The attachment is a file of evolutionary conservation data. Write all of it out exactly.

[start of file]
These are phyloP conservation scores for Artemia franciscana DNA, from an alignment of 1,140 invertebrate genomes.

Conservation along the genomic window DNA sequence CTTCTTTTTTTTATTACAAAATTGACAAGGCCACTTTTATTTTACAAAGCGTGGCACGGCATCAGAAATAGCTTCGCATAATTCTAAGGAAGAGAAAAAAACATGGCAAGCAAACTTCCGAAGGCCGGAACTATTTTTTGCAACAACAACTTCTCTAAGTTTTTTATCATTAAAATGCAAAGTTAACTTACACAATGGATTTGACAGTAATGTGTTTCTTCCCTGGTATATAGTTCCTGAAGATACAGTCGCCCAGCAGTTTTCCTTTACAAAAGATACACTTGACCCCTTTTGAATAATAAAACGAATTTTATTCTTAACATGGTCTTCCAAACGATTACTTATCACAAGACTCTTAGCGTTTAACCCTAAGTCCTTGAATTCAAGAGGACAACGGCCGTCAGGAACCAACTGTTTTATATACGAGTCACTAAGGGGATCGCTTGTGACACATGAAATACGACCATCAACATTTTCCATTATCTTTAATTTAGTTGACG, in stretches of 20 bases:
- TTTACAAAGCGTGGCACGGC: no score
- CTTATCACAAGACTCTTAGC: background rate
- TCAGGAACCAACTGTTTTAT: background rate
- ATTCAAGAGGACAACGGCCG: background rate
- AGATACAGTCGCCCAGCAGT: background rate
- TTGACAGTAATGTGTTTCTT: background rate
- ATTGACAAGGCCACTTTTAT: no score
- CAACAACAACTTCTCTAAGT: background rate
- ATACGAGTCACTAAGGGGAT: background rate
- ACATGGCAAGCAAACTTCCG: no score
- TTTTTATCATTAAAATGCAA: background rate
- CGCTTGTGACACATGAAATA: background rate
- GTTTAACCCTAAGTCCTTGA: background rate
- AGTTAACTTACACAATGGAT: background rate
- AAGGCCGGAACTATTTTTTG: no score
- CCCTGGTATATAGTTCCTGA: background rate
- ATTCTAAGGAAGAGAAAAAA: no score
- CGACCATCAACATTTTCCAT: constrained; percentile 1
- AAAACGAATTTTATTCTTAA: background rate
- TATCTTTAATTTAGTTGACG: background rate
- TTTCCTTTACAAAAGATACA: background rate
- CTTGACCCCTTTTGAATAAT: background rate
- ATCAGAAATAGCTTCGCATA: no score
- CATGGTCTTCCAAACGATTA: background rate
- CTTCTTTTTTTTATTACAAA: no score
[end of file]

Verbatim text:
These are phyloP conservation scores for Artemia franciscana DNA, from an alignment of 1,140 invertebrate genomes.

Conservation along the genomic window DNA sequence CTTCTTTTTTTTATTACAAAATTGACAAGGCCACTTTTATTTTACAAAGCGTGGCACGGCATCAGAAATAGCTTCGCATAATTCTAAGGAAGAGAAAAAAACATGGCAAGCAAACTTCCGAAGGCCGGAACTATTTTTTGCAACAACAACTTCTCTAAGTTTTTTATCATTAAAATGCAAAGTTAACTTACACAATGGATTTGACAGTAATGTGTTTCTTCCCTGGTATATAGTTCCTGAAGATACAGTCGCCCAGCAGTTTTCCTTTACAAAAGATACACTTGACCCCTTTTGAATAATAAAACGAATTTTATTCTTAACATGGTCTTCCAAACGATTACTTATCACAAGACTCTTAGCGTTTAACCCTAAGTCCTTGAATTCAAGAGGACAACGGCCGTCAGGAACCAACTGTTTTATATACGAGTCACTAAGGGGATCGCTTGTGACACATGAAATACGACCATCAACATTTTCCATTATCTTTAATTTAGTTGACG, in stretches of 20 bases:
- TTTACAAAGCGTGGCACGGC: no score
- CTTATCACAAGACTCTTAGC: background rate
- TCAGGAACCAACTGTTTTAT: background rate
- ATTCAAGAGGACAACGGCCG: background rate
- AGATACAGTCGCCCAGCAGT: background rate
- TTGACAGTAATGTGTTTCTT: background rate
- ATTGACAAGGCCACTTTTAT: no score
- CAACAACAACTTCTCTAAGT: background rate
- ATACGAGTCACTAAGGGGAT: background rate
- ACATGGCAAGCAAACTTCCG: no score
- TTTTTATCATTAAAATGCAA: background rate
- CGCTTGTGACACATGAAATA: background rate
- GTTTAACCCTAAGTCCTTGA: background rate
- AGTTAACTTACACAATGGAT: background rate
- AAGGCCGGAACTATTTTTTG: no score
- CCCTGGTATATAGTTCCTGA: background rate
- ATTCTAAGGAAGAGAAAAAA: no score
- CGACCATCAACATTTTCCAT: constrained; percentile 1
- AAAACGAATTTTATTCTTAA: background rate
- TATCTTTAATTTAGTTGACG: background rate
- TTTCCTTTACAAAAGATACA: background rate
- CTTGACCCCTTTTGAATAAT: background rate
- ATCAGAAATAGCTTCGCATA: no score
- CATGGTCTTCCAAACGATTA: background rate
- CTTCTTTTTTTTATTACAAA: no score